The Names of My Children

I have two kids with my wife, Christina, and I wanted to jot down their name meaning. My first-born son is Samuel Luke Vandivier and he is 2 years old. My second-born daughter is Ellie Marie Vandivier and she turns 6 months old later this month.

My wife and I are intentional about not choosing a name that is identified with a family member. We want to avoid imprinting an identity or role model person other than Jesus. We intend the name to convey our hopes for the child. As much as I love my family, I think it would be negatively constraining to hope that my child turns out like some particular member of our family. Removing names of living relatives eliminates John, Matthew, and Mark.

Luke was chosen because it was an available Gospel book. The middle name is intended to highlight that we hope he holds the gospel dear. The many other peculiarities of Luke, such as the fact that he was a doctor and it was an orderly account, were not intended by us but perhaps they can be seen as a providential selection.

We were intentional about choosing one New Testament name, ideally a Gospel name, and one Old Testament name, to drive home the importance of the whole Bible. I preferred Lucas, the Greek form, and I wanted to select a Hebrew Old Testament name in order to emphasize the message that there is neither Jew nor Gentile in Christ, but many of the Hebrew names sounded admittedly strange and we were mindful not to give our kids names which are too outlandish. Negotiation with the wife supported the English variants.

Samuel was selected in part because I wanted a Levite name. A priestly name to signal the dedication of my firstborn to God. Tina felt connected to Hannah because Samuel was born out of prayer and miracle to Hannah. Tina and I had a miscarriage during our first pregnancy. Samuel was born from our second pregnancy, and we consider him a miraculous answer to our prayers against miscarriage. Tina also felt that the name just sounded right. She was partial to it even before she could tell the biblical story of Samuel from memory. Tina’s perspective on Sam’s name is detailed here.

I am particular to the name Samuel because this is the prophet who warned against Kings and favored the Old Judges. This can be read to communicate favor to Christian Anarcho-Capitalism and opposition to monopolistic human statism.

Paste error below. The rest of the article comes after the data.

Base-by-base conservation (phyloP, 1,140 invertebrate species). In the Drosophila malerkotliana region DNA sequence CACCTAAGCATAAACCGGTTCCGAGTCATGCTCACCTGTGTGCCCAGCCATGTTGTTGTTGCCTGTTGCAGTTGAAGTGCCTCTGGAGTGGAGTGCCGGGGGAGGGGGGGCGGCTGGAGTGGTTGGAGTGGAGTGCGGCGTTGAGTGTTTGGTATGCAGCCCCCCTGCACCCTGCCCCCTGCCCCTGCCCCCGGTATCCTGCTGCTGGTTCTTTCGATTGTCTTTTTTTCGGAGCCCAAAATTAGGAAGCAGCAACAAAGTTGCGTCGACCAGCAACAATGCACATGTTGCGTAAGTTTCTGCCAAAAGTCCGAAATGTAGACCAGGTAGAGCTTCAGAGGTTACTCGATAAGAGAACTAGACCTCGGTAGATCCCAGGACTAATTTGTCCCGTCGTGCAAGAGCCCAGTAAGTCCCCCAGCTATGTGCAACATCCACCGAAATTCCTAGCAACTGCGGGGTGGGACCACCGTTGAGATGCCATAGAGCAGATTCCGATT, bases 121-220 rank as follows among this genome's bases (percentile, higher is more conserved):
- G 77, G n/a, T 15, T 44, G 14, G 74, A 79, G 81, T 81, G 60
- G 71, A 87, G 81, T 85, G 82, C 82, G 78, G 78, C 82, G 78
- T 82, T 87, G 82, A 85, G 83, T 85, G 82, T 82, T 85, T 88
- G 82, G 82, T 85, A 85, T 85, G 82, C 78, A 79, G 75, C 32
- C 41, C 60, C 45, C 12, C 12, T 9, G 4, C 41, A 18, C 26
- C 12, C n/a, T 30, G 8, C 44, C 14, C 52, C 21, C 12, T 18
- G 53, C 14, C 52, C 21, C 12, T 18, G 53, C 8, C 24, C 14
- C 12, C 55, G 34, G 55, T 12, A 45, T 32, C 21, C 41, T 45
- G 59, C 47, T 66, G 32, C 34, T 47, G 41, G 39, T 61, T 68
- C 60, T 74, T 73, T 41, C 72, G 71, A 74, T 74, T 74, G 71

Ellie Marie is named in such a way as to pay respect to both family lineages and the bible without specifically matching identity with a particular person. Tina is ethnically Jewish, and since this ethnicity is passed down maternally it means that Ellie’s children will continue the lineage. Tangentially, I get to joke that my son is a redheaded jew.

Marie is a family middle-name in Tina’s family, going back to the first Christian ancestor in her Jewish lineage. There were other Christians earlier elsewhere in the family tree, but not along the singular matrilineal line. Four generations back, in Poland, Tina’s great-great-grandmother converted from Judaism to Roman Catholicism. Her name was Sabina Marie Grzesozeck. She was born with the middle-name of Marie even before she was Christian! Of course, Marie contains a reference to Mary which is a deeply Christian name, highly valued in the Roman Catholic church, and representing a multitude of values which for Tina and I can be collectively surmised as characterizing a biblical woman. Sabina’s female descendants have all had the middle name of Marie and we continue this to honor Tina’s family line.

Ellie is a name with three intended meanings and a possible fourth providential meaning. First, the relation to my family line: My grandmother is Marijane Vandivier. I asked my family to help brainstorm names with the only key intended meaning from me being the hope that Ellie would get along well with Sam. Marijane suggested some names and was most partial to Elizabeth, the name of her favorite sister. I wouldn’t want to name my daughter after this particular person, but the name Ellie pays homage to Elizabeth while at the same time not being the same name. I also wanted to avoid Elizabeth because it is an English name, not a biblical name, and makes me think of Queen Elizabeth and several other women named Elizabeth of which I’m not terribly a fan.

So Ellie is in part a reference to Elizabeth. It is also the shortened female form of two biblical names: Elijah and Elisha. Elijah is a major prophet in the Old Testament. Elijah means “My God is Yahweh” and he fought against Baal worship. Elisha means “God is (my) salvation.” Elisha succeeded Elijah in prophet lineage. So Ellie is meant to capture these hopes, that Ellie will follow Yahweh and find salvation through God.

Unintended is that Ellie can also be taken as a female form of Eli, the prophet who oversaw Samuel. Kind of weird to think a younger sister might be a mentor in some respect. That was not intended but hey, it may happen. I would love for Sam to grow up with a mindset that he can learn from, not just teach, his younger sister.

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